Machine learning, inductive reasoning, and reliability of generalisations
The present paper shows how statistical learning theory and machine learning models can be used to enhance understanding of AI-related epistemological issues regarding inductive reasoning and reliability of generalisations. Towards this aim, the paper proceeds as follows. First, it expounds Price’s dual image of representation in terms of the notions of e-representations and i-representations that constitute subject naturalism. For Price, this is not a strictly anti-representationalist position but rather a dualist one (e- and i-representations). Second, the paper links this debate with machine learning in terms of statistical learning theory becoming more viable epistemological tool when it abandons the perspective of object naturalism. The paper then argues that machine learning grounds a form of knowing that can be understood in terms of e- and i-representation learning. Third, this synthesis shows a way of analysing inductive reasoning in terms of reliability of generalisations stemming from a structure of e- and i-representations. In the age of Artificial Intelligence, connecting Price’s dual view of representation with Deep Learning provides an epistemological way forward and even perhaps an approach to how knowing is possible.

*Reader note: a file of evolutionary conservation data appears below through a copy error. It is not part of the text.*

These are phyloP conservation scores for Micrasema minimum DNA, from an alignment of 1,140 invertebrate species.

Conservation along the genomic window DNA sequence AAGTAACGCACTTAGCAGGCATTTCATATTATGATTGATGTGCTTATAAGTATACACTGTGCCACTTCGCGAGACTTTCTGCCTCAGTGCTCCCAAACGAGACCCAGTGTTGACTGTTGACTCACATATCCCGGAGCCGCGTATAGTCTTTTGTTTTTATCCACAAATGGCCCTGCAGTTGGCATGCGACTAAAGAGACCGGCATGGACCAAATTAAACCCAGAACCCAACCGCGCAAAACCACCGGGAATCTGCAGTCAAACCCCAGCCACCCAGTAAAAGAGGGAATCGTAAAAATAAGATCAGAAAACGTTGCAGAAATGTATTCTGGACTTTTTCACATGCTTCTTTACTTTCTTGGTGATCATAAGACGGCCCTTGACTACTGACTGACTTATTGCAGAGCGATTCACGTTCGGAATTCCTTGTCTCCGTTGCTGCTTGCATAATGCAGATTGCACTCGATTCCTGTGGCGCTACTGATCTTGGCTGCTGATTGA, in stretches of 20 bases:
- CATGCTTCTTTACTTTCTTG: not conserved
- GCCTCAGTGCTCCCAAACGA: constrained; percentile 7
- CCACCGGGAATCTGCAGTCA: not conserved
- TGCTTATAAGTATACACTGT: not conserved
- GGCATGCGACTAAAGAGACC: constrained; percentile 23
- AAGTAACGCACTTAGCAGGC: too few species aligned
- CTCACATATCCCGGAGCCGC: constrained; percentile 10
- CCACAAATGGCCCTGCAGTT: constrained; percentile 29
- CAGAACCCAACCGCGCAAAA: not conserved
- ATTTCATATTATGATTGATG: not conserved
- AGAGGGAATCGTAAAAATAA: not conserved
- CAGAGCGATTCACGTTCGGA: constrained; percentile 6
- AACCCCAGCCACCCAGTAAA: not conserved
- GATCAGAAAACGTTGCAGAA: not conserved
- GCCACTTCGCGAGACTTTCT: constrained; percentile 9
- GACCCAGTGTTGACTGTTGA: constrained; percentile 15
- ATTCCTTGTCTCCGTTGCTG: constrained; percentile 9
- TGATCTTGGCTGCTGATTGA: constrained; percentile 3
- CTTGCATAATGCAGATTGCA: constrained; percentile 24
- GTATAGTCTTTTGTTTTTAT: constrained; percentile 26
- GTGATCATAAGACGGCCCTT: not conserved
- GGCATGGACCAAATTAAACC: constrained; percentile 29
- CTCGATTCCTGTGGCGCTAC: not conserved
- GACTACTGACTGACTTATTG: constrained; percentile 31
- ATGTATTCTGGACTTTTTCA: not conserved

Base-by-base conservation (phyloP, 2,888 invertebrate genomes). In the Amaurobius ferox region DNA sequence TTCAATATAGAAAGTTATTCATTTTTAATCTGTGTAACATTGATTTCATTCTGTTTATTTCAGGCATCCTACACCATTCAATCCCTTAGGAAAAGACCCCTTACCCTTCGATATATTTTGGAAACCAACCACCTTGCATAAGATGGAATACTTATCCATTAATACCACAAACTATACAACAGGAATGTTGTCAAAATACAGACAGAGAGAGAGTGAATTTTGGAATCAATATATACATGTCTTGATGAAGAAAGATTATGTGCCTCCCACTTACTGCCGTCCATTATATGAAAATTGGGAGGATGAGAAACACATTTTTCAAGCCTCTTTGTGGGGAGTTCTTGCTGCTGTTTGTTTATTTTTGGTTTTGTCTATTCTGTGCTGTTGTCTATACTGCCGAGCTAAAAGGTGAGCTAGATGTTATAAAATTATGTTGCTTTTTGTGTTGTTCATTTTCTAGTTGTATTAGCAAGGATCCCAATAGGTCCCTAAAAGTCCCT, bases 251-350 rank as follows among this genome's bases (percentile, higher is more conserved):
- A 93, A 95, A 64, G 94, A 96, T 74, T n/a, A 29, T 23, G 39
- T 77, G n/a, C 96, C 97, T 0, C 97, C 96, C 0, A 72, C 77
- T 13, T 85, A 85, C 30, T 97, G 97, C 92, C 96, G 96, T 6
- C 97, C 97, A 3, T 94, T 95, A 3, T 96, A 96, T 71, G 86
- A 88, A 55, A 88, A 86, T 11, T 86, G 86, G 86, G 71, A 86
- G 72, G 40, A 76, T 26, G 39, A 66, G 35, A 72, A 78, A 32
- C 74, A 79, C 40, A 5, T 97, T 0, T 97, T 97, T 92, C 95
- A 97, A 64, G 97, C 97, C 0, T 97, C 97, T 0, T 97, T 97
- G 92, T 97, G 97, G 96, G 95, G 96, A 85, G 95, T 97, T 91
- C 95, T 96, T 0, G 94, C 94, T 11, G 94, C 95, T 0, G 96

KeywordsRepresentation Object naturalism Subject naturalism Machine learning Statistical learning theory Deep learning
This research was supported by the Charles University's research centers program no. UNCE/HUM/037. The Human-Machine Nexus and Its Implications for the International Order and by the grant from VVZ C4SS 52-04 at Metropolitan University Prague. I would like to express my gratitude to both anonymous reviewers and dr. Vit Stritecky for the time they invested in making insightful suggestions greatly improving the paper.
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